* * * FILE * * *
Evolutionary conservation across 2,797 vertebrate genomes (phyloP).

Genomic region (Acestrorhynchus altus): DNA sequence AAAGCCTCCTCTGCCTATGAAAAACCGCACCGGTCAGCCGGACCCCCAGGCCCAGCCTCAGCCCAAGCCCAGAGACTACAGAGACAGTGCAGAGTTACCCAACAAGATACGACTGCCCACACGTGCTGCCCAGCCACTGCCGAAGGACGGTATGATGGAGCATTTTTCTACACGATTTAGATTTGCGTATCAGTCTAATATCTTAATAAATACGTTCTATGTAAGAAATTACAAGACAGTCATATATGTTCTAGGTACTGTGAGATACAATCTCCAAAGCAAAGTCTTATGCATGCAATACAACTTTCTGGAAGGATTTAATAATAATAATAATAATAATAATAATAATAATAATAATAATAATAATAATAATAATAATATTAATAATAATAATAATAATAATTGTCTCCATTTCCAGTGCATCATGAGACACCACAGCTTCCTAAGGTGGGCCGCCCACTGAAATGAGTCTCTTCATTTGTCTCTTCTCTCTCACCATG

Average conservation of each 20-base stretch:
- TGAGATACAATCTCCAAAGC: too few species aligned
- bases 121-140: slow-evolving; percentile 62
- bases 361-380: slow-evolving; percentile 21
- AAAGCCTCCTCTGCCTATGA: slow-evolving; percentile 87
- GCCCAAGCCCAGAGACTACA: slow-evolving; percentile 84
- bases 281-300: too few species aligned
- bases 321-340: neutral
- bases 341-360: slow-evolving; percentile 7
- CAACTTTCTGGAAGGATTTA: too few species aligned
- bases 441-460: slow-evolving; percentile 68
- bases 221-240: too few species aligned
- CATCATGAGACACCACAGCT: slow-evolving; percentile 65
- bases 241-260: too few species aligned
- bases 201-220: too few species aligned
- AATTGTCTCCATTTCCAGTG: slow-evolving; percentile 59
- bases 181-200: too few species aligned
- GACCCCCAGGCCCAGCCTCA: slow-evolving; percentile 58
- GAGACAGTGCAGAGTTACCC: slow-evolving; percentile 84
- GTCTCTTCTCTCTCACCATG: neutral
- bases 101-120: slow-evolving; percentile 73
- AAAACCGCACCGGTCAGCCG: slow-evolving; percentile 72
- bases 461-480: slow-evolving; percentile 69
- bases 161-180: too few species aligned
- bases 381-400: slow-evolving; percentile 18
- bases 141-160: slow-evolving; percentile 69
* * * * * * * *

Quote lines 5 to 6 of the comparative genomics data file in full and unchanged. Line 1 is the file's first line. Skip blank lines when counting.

- bases 121-140: slow-evolving; percentile 62
- bases 361-380: slow-evolving; percentile 21